Abstract MP05: Mid-Life Vitamin D Levels are Not Associated with Cognition and Dementia Risk in Whites and Blacks: the Atherosclerosis Risk in Communities (ARIC) Study
Introduction: Recent studies, mainly performed in elderly whites, suggest that vitamin D, measured by 25-hydroxyvitamin D [25(OH)D], is important for cognition. Less is known about the association of 25(OH)D measured in mid-life with cognition and dementia risk in whites and blacks.
Hypothesis: We hypothesized that lower concentrations of 25(OH)D would be associated cross-sectionally with lower cognitive test scores and prospectively with greater decline in cognitive test scores and with increased risk of dementia.
Methods: We conducted cross-sectional (1993-1995), change (1993-1995 to 2004-2006), and prospective (follow-up through 2010) analyses of 1,652 participants in the ARIC Brain Ancillary Study with measured 25(OH)D (1993-1995). 25(OH)D was analyzed in race-specific tertiles and continuously. Cognition was measured by 3 tests: Delayed Word Recall (DWR), Digit Symbol Substitution (DSS), and Word Fluency (WF). Dementia was defined by hospitalization ICD-9 codes. Adjusted race-stratified linear regression and Cox proportional hazards models were used.
Results: Mean age of participants was 62 years, 60% were female, and 48% were black. Mean 25(OH)D was higher in whites than blacks (25.5 versus 17.3 ng/ml, p<0.05). Over a median of 16.6 years, there were 145 incident hospitalized dementia cases. In prospective analyses, lower levels of 25(OH)D trended towards an association with increased dementia risk in whites and in blacks, but these results were not statistically significant (lowest versus highest tertile: whites, HR: 1.32 [95% CI: 0.69, 2.55]; blacks, HR: 1.53 [95% CI: 0.84, 2.79]) (Figure).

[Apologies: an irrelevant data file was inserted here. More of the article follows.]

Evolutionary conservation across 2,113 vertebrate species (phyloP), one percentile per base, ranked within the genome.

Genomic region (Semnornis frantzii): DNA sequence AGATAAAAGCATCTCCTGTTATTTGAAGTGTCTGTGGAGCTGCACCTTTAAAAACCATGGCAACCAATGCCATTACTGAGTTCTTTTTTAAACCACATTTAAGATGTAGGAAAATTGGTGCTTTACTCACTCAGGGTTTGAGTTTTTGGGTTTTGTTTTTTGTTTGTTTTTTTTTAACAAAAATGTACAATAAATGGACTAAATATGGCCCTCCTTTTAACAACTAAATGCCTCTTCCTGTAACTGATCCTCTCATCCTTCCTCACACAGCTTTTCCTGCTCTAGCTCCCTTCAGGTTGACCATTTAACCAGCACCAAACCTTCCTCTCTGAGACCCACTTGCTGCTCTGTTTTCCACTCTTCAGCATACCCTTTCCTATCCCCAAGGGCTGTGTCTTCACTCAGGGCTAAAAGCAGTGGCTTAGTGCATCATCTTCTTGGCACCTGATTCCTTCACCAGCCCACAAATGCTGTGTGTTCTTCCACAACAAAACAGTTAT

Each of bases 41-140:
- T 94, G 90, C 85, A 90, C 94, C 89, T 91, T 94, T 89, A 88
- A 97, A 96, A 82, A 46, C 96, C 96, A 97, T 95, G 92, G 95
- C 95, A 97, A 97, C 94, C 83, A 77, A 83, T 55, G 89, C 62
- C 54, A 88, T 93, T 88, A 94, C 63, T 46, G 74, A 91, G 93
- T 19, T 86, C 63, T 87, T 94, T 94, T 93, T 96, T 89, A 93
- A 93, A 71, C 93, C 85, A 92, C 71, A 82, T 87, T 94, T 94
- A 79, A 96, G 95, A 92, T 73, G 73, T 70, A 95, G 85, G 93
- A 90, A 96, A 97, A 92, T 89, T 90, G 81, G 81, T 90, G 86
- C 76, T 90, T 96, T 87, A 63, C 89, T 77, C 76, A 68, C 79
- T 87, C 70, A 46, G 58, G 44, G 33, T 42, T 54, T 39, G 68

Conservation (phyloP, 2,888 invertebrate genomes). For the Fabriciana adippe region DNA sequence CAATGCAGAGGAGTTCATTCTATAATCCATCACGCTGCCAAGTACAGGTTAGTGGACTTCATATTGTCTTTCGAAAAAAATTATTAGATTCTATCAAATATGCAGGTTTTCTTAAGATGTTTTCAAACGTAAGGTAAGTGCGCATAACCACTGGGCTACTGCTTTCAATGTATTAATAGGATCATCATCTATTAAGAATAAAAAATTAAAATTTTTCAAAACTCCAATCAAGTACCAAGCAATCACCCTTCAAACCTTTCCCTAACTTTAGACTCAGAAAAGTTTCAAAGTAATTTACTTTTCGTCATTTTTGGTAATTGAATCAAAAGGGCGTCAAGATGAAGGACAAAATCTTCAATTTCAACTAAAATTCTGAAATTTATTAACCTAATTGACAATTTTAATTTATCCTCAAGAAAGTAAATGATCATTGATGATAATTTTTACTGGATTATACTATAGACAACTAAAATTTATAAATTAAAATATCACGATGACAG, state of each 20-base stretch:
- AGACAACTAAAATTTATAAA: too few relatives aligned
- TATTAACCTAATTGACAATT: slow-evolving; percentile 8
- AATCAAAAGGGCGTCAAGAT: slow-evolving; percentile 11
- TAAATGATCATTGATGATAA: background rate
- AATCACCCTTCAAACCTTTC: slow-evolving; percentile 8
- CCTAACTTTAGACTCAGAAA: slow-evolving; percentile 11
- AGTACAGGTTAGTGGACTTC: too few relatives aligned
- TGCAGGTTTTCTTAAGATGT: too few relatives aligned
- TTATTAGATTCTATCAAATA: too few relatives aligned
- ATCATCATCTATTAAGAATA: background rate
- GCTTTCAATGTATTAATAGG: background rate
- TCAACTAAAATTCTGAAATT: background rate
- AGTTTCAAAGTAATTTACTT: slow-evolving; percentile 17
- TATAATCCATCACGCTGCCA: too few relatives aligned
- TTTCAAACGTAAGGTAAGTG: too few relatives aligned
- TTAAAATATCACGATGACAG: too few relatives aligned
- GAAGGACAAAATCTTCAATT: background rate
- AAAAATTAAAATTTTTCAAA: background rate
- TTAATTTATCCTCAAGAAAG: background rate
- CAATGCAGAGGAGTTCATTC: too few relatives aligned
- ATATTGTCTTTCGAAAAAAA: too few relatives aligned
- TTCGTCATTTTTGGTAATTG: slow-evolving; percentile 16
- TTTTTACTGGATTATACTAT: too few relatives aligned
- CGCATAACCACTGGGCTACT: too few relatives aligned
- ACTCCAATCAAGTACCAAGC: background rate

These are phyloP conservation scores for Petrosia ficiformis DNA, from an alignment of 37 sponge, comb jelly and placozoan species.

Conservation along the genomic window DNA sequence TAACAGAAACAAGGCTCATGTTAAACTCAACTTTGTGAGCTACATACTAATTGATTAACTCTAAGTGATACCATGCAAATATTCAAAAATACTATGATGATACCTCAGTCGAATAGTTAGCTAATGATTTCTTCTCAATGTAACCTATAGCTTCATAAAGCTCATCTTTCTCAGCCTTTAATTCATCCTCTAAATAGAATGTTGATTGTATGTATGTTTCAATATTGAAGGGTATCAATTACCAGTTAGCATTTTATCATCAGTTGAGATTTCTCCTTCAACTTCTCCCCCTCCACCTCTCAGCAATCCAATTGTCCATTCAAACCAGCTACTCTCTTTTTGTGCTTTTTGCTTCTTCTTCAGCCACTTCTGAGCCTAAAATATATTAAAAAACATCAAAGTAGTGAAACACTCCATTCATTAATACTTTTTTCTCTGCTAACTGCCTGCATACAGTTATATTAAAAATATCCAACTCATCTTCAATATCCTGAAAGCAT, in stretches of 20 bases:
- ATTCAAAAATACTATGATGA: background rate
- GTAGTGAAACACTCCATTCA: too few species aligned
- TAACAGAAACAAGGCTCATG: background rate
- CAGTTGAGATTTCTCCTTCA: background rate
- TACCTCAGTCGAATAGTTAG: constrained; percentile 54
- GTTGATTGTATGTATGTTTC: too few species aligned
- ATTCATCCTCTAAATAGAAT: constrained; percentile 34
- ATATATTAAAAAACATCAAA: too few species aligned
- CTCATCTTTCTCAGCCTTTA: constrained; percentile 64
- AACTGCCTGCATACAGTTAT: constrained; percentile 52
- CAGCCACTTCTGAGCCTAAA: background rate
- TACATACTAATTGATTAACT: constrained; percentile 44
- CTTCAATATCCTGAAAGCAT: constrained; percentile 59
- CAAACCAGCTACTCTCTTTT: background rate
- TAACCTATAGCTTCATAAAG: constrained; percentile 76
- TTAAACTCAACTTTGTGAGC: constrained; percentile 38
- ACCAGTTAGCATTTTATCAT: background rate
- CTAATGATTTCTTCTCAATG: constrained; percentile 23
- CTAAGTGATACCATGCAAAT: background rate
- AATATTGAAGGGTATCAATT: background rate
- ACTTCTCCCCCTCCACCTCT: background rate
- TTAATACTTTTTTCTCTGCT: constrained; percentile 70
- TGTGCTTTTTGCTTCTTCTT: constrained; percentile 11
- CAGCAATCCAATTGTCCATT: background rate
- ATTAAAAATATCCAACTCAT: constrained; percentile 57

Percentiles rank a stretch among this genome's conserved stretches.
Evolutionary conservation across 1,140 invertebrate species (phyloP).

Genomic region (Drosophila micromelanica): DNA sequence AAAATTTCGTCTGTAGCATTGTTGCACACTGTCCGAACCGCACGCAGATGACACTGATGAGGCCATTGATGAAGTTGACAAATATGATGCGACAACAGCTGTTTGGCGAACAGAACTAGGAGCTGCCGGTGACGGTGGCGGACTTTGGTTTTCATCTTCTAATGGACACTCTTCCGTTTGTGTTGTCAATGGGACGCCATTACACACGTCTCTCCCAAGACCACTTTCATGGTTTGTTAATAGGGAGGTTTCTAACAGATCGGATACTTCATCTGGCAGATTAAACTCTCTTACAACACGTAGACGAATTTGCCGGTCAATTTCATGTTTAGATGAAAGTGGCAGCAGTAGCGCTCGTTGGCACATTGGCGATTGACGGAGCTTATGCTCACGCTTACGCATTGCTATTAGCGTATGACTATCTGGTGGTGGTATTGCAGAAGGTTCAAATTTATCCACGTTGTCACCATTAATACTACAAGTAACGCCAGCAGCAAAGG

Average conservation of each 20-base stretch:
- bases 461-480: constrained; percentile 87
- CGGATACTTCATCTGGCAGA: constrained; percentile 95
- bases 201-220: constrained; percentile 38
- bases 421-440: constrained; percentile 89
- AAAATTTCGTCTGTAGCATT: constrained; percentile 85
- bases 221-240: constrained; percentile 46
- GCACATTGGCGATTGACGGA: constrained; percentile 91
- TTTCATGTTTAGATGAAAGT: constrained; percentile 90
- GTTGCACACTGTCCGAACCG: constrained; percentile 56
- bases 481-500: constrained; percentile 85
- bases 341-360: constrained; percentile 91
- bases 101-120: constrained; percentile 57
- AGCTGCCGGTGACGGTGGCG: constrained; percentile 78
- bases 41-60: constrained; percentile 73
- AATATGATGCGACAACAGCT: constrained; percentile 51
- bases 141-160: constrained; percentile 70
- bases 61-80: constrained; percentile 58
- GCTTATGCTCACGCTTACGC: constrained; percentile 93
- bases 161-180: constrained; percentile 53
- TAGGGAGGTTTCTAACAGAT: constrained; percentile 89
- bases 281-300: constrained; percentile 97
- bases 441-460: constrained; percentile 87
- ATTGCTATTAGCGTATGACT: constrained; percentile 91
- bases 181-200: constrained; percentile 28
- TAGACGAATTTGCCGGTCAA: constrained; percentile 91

Conclusion: In contrast to prior studies performed in elderly populations, our study did not find significant associations between lower levels of 25(OH)D in mid-life with lower cognitive test scores at baseline, change in score over time, or increased dementia risk.
Author Disclosures: A.L. Schneider: None. P.L. Lutsey: None. A. Alonso: None. R.F. Gottesman: None. A.R. Sharrett: None. K.A. Carson: None. W.S. Post: None. D.S. Knopman: None. T.H. Mosley: None. E.D. Michos: None.
- © 2014 by American Heart Association, Inc.